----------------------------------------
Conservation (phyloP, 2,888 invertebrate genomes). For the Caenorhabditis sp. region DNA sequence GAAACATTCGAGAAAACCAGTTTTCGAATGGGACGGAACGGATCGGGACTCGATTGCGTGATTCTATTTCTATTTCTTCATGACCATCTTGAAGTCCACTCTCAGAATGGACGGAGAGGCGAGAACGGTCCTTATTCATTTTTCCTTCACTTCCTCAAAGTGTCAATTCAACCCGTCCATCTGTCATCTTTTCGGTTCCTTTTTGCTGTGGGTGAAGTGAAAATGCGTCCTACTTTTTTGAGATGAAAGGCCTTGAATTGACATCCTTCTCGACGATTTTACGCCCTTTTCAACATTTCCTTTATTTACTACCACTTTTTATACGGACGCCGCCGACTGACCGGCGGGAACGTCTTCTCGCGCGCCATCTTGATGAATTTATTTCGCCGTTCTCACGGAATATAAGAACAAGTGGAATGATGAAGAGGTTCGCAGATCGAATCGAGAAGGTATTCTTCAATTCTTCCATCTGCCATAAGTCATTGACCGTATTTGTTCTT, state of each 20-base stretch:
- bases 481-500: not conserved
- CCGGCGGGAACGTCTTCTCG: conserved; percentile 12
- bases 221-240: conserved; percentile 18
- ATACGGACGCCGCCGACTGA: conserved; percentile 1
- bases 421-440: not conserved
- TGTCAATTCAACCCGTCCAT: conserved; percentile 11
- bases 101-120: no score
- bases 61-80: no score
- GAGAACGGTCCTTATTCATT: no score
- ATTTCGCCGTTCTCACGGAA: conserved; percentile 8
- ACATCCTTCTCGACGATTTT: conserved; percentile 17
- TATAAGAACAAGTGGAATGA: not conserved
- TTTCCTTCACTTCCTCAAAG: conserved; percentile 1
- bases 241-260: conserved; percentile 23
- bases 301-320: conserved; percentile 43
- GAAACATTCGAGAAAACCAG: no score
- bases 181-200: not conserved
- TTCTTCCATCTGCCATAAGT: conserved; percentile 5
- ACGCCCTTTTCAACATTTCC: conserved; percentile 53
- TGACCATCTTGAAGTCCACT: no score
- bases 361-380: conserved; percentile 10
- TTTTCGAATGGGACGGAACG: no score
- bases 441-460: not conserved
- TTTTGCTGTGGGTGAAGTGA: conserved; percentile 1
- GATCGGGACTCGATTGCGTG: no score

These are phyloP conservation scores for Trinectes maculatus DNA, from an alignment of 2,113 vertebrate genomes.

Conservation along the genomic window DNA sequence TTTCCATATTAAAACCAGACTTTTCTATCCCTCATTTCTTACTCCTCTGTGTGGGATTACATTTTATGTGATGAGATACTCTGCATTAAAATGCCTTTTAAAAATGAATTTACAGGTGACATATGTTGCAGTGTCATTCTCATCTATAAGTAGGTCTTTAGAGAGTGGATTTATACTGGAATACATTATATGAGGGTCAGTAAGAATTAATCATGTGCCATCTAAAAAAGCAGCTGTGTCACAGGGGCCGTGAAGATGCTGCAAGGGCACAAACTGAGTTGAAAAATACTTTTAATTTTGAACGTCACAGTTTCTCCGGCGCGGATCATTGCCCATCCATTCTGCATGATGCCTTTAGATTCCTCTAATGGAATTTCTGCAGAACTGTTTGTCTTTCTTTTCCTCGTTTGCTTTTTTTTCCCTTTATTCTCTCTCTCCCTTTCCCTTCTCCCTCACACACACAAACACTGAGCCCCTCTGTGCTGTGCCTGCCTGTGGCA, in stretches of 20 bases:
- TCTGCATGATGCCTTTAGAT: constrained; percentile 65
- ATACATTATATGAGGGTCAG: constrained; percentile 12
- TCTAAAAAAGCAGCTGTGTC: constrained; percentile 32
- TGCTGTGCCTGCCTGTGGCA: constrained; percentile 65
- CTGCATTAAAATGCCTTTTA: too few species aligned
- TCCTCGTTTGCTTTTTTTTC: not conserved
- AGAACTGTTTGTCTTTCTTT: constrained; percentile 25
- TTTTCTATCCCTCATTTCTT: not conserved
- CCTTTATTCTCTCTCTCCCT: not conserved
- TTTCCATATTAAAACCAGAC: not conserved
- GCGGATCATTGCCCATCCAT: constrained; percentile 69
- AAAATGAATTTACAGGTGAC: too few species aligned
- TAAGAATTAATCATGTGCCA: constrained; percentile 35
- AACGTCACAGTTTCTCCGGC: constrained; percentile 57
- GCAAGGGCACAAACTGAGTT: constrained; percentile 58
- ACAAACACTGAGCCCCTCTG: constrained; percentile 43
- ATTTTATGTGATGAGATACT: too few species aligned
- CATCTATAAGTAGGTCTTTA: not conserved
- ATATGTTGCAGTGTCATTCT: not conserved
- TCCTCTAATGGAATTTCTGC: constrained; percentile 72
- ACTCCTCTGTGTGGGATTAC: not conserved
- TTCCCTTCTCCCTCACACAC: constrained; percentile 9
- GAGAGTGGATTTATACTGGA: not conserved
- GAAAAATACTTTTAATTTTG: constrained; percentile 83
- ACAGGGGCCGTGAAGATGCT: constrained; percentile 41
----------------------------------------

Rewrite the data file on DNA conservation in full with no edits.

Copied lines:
Conservation (phyloP, 2,888 invertebrate genomes). For the Caenorhabditis sp. region DNA sequence GAAACATTCGAGAAAACCAGTTTTCGAATGGGACGGAACGGATCGGGACTCGATTGCGTGATTCTATTTCTATTTCTTCATGACCATCTTGAAGTCCACTCTCAGAATGGACGGAGAGGCGAGAACGGTCCTTATTCATTTTTCCTTCACTTCCTCAAAGTGTCAATTCAACCCGTCCATCTGTCATCTTTTCGGTTCCTTTTTGCTGTGGGTGAAGTGAAAATGCGTCCTACTTTTTTGAGATGAAAGGCCTTGAATTGACATCCTTCTCGACGATTTTACGCCCTTTTCAACATTTCCTTTATTTACTACCACTTTTTATACGGACGCCGCCGACTGACCGGCGGGAACGTCTTCTCGCGCGCCATCTTGATGAATTTATTTCGCCGTTCTCACGGAATATAAGAACAAGTGGAATGATGAAGAGGTTCGCAGATCGAATCGAGAAGGTATTCTTCAATTCTTCCATCTGCCATAAGTCATTGACCGTATTTGTTCTT, state of each 20-base stretch:
- bases 481-500: not conserved
- CCGGCGGGAACGTCTTCTCG: conserved; percentile 12
- bases 221-240: conserved; percentile 18
- ATACGGACGCCGCCGACTGA: conserved; percentile 1
- bases 421-440: not conserved
- TGTCAATTCAACCCGTCCAT: conserved; percentile 11
- bases 101-120: no score
- bases 61-80: no score
- GAGAACGGTCCTTATTCATT: no score
- ATTTCGCCGTTCTCACGGAA: conserved; percentile 8
- ACATCCTTCTCGACGATTTT: conserved; percentile 17
- TATAAGAACAAGTGGAATGA: not conserved
- TTTCCTTCACTTCCTCAAAG: conserved; percentile 1
- bases 241-260: conserved; percentile 23
- bases 301-320: conserved; percentile 43
- GAAACATTCGAGAAAACCAG: no score
- bases 181-200: not conserved
- TTCTTCCATCTGCCATAAGT: conserved; percentile 5
- ACGCCCTTTTCAACATTTCC: conserved; percentile 53
- TGACCATCTTGAAGTCCACT: no score
- bases 361-380: conserved; percentile 10
- TTTTCGAATGGGACGGAACG: no score
- bases 441-460: not conserved
- TTTTGCTGTGGGTGAAGTGA: conserved; percentile 1
- GATCGGGACTCGATTGCGTG: no score

These are phyloP conservation scores for Trinectes maculatus DNA, from an alignment of 2,113 vertebrate genomes.

Conservation along the genomic window DNA sequence TTTCCATATTAAAACCAGACTTTTCTATCCCTCATTTCTTACTCCTCTGTGTGGGATTACATTTTATGTGATGAGATACTCTGCATTAAAATGCCTTTTAAAAATGAATTTACAGGTGACATATGTTGCAGTGTCATTCTCATCTATAAGTAGGTCTTTAGAGAGTGGATTTATACTGGAATACATTATATGAGGGTCAGTAAGAATTAATCATGTGCCATCTAAAAAAGCAGCTGTGTCACAGGGGCCGTGAAGATGCTGCAAGGGCACAAACTGAGTTGAAAAATACTTTTAATTTTGAACGTCACAGTTTCTCCGGCGCGGATCATTGCCCATCCATTCTGCATGATGCCTTTAGATTCCTCTAATGGAATTTCTGCAGAACTGTTTGTCTTTCTTTTCCTCGTTTGCTTTTTTTTCCCTTTATTCTCTCTCTCCCTTTCCCTTCTCCCTCACACACACAAACACTGAGCCCCTCTGTGCTGTGCCTGCCTGTGGCA, in stretches of 20 bases:
- TCTGCATGATGCCTTTAGAT: constrained; percentile 65
- ATACATTATATGAGGGTCAG: constrained; percentile 12
- TCTAAAAAAGCAGCTGTGTC: constrained; percentile 32
- TGCTGTGCCTGCCTGTGGCA: constrained; percentile 65
- CTGCATTAAAATGCCTTTTA: too few species aligned
- TCCTCGTTTGCTTTTTTTTC: not conserved
- AGAACTGTTTGTCTTTCTTT: constrained; percentile 25
- TTTTCTATCCCTCATTTCTT: not conserved
- CCTTTATTCTCTCTCTCCCT: not conserved
- TTTCCATATTAAAACCAGAC: not conserved
- GCGGATCATTGCCCATCCAT: constrained; percentile 69
- AAAATGAATTTACAGGTGAC: too few species aligned
- TAAGAATTAATCATGTGCCA: constrained; percentile 35
- AACGTCACAGTTTCTCCGGC: constrained; percentile 57
- GCAAGGGCACAAACTGAGTT: constrained; percentile 58
- ACAAACACTGAGCCCCTCTG: constrained; percentile 43
- ATTTTATGTGATGAGATACT: too few species aligned
- CATCTATAAGTAGGTCTTTA: not conserved
- ATATGTTGCAGTGTCATTCT: not conserved
- TCCTCTAATGGAATTTCTGC: constrained; percentile 72
- ACTCCTCTGTGTGGGATTAC: not conserved
- TTCCCTTCTCCCTCACACAC: constrained; percentile 9
- GAGAGTGGATTTATACTGGA: not conserved
- GAAAAATACTTTTAATTTTG: constrained; percentile 83
- ACAGGGGCCGTGAAGATGCT: constrained; percentile 41